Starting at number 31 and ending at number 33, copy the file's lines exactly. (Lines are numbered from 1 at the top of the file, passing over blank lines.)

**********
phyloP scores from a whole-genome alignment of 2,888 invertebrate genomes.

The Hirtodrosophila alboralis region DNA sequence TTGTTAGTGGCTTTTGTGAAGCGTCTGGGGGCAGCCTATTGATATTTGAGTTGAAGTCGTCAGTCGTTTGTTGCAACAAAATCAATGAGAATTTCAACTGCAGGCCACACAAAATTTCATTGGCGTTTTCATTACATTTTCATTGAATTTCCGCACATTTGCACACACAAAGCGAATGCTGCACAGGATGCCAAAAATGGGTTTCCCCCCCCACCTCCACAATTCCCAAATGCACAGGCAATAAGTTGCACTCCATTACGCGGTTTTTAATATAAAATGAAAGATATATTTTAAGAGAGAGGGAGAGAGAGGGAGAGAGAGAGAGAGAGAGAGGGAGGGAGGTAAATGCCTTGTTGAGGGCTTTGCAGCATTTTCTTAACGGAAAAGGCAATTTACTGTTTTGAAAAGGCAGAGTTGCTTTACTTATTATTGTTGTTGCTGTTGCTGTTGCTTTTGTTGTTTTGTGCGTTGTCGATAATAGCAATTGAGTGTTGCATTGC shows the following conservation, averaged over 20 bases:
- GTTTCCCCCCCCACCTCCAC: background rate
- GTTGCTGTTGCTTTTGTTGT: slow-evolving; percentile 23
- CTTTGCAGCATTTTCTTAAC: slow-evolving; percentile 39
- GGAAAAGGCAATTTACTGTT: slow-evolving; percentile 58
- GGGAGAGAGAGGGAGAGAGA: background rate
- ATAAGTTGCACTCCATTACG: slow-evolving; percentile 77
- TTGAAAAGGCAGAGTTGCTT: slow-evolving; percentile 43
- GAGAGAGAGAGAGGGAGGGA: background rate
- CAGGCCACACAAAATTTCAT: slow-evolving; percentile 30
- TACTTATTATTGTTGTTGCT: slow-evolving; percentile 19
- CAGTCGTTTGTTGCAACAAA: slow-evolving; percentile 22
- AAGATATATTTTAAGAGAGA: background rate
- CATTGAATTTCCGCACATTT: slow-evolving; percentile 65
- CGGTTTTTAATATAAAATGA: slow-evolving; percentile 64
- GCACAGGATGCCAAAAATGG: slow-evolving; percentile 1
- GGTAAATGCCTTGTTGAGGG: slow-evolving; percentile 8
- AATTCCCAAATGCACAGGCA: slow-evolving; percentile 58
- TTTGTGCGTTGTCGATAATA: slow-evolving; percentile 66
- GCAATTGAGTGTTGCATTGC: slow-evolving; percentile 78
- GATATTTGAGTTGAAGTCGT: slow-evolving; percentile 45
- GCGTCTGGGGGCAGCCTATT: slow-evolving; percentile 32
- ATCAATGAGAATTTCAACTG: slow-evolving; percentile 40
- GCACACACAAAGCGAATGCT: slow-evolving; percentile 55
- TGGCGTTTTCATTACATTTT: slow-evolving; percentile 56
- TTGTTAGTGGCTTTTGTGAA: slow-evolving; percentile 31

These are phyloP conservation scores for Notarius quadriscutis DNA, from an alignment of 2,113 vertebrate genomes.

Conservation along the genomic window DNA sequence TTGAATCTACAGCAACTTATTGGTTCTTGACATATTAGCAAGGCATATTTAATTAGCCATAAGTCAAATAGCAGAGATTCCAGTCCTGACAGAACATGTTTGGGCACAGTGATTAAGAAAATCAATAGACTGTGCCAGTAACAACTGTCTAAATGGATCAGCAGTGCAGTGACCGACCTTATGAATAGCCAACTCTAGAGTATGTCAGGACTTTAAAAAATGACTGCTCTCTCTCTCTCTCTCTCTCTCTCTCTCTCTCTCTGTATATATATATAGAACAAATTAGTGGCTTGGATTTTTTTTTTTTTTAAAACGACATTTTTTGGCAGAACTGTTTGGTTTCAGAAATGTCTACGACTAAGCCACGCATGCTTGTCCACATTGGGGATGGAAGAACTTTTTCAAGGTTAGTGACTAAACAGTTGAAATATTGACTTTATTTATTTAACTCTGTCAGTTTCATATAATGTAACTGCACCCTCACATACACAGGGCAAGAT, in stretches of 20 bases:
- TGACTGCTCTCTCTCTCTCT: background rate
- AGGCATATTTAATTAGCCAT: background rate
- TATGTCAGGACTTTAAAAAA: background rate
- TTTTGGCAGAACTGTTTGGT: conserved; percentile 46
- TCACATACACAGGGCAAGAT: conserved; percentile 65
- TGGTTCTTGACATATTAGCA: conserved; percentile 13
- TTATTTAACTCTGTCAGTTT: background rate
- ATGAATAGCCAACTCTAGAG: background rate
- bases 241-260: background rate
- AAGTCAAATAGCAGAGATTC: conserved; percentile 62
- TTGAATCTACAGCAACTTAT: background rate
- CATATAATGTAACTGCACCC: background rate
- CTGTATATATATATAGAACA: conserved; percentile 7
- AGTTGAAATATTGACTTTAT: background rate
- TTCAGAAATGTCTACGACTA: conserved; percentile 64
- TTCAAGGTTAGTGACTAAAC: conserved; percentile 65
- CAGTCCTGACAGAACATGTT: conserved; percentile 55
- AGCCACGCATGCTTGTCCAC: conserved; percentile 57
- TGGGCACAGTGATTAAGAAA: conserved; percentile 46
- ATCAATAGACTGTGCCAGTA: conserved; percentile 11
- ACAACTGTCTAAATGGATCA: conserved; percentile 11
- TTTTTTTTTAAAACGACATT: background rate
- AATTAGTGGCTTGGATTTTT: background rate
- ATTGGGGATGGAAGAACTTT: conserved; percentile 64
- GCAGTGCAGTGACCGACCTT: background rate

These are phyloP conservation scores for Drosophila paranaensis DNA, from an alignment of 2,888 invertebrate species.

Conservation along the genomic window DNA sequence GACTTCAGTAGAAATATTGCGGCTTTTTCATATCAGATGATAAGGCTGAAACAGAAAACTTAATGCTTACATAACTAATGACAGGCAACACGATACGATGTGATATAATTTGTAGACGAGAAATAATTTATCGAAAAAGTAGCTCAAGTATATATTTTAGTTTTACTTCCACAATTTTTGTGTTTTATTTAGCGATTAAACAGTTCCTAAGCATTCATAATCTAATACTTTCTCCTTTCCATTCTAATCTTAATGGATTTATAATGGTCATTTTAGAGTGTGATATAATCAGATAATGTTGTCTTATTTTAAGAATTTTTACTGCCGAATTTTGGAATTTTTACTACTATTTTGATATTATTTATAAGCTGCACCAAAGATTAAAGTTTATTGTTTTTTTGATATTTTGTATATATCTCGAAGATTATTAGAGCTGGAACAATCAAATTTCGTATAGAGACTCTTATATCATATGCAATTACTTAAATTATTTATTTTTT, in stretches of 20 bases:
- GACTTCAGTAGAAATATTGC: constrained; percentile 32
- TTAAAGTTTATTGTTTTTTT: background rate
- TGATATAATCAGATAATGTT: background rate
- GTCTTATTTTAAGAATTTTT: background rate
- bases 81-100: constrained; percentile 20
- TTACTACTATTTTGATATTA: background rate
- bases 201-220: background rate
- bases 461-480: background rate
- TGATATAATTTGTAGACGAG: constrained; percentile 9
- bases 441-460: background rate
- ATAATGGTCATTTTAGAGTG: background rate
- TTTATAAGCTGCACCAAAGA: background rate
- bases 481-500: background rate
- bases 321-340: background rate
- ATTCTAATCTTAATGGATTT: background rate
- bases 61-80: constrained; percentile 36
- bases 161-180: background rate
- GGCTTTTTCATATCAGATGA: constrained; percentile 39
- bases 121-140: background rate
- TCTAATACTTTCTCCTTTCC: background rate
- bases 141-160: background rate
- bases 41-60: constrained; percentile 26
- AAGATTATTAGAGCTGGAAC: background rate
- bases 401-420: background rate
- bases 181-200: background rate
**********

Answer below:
- AGGCATATTTAATTAGCCAT: background rate
- TATGTCAGGACTTTAAAAAA: background rate
- TTTTGGCAGAACTGTTTGGT: conserved; percentile 46